Officials at both the city and state level scrambled to find a way to remove the case from the justices’ grasp. Not only did the city change its regulation to allow licensed gun owners to transport their weapons to locations outside New York’s five boroughs, but the state enacted a law barring cities from imposing the challenged restrictions.

“There is no case or controversy because New York City has repealed the ordinance and the New York state Legislature has acted to make sure it remains repealed,” said Jonathan Lowy, chief counsel and vice president of the gun control group Brady’s legal action project.

But those moves failed to get the court to dismiss the case, although the justices are likely to ask at arguments about whether there’s anything left for them to decide.

Paul Clement, who represents three New York residents and New York’s National Rifle Association affiliate challenging the transportation ban, said in an email that among the reasons the case remains alive legally is that the court frowns on tactical moves of the sort employed by the city and state that are meant to frustrate the justices’ review of an issue.

Thursday, November 28, 2019

Happy Thanksgiving

Some things I’m thankful for:

1.  United States v. Booker.
2.  Judges who downward vary and don’t have trial penalties.
3.  Brady v. Maryland.
4.  Prosecutors who have open files and turn over witness statements.
5.  Judges who order prosecutors to turn over witness statements and exhibit lists before well in advance of trial.
6.  Self-surrender for initial appearances and for serving sentences.
7.  Magistrate judges who issue reasonable bonds.
8.  Appellate judges who are not afraid to reverse.
9.  Defense lawyers who fight and the wonderful criminal defense bar in SDFLA.
10.  Clients who have the guts to fight.

Keep up the list in the comments.

Tuesday, November 26, 2019

“The Case of the Polite Bank Robber.”

The introduction to this per curiam opinion (clearly written by Judge Rosenbaum), United States v. Roberto Perez, is entertaining:
If this were an Encyclopedia Brown mystery, it might be called The Case of the Polite Bank Robber.1 Without any weapons, Defendant-Appellant Roberto Arturo Perez calmly walked into two different banks. He handed a teller at each bank a note with instructions using words like “please” and “thank you,” made no reference to any type of weapon, bargained pleasantly with one teller for $5,000, and allowed another teller to leave the teller’s post and report the robbery while it was ongoing.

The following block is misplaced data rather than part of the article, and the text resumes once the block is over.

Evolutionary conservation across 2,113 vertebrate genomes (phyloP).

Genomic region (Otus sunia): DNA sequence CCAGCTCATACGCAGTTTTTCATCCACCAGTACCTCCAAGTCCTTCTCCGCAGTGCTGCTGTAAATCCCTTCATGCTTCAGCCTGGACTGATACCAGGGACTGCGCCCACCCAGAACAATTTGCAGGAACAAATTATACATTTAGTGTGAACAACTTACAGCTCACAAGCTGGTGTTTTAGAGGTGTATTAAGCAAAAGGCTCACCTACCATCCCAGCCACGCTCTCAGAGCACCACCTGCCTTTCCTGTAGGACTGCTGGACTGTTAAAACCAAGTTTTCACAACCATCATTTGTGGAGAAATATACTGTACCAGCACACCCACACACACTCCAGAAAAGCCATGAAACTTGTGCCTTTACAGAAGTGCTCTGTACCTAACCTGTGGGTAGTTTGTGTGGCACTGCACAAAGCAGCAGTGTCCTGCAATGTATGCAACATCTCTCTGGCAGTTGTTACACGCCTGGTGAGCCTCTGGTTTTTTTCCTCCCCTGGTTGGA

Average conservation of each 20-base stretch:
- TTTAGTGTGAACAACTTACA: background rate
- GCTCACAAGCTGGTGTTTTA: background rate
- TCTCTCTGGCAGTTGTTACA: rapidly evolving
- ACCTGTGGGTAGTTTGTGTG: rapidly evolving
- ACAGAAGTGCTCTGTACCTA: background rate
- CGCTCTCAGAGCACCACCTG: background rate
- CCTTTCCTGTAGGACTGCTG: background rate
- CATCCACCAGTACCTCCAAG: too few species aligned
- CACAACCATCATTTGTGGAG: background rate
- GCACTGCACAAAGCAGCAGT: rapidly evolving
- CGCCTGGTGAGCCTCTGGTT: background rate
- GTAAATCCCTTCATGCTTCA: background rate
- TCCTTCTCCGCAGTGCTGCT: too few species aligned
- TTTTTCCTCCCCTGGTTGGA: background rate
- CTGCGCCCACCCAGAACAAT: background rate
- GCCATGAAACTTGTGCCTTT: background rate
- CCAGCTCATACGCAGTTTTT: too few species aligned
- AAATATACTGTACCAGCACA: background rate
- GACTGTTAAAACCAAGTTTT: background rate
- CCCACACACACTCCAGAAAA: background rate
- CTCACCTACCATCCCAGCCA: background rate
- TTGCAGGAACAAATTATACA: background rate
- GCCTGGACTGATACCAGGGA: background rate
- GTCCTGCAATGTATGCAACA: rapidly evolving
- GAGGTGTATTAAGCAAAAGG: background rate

Of course, there’s no such thing as a good bank robbery. But from the perspective of the Sentencing Guidelines, there are certainly less bad ones. All bank robberies charged under 18 U.S.C. § 2113(a) necessarily involve implicit or explicit threats of some type, since they must all occur by “force and violence” or “intimidation” to qualify as bank robberies under that statute.2 But the Guidelines more harshly punish defendants who use implicit or explicit threats of death to accomplish bank robberies than those who employ lesser threats in their crimes.
Here, we decide whether the district court clearly erred in concluding that Perez’s conduct and choice of language would have instilled in a reasonable person a fear of death, justifying application of the Guidelines’ threat-of-death enhancement. In other words, we must evaluate whether Perez’s bank robberies were of the less bad variety, by Guidelines standards. After careful consideration and with the benefit of oral argument, we hold that they were. We therefore vacate Perez’s sentence and remand for resentencing.

1. For the uninitiated, the Encyclopedia Brown children’s book series, written by Donald J. Sobel, follows the adventures of Leroy Brown (not the Leroy Brown of Jim Croce notoriety). Brown was a fictional, highly intelligent, boy sleuth who solved mysteries.

Congrats to Tracy Dreispul of the FPD's office and to UM Law Professor Ricardo Bascuas for the win.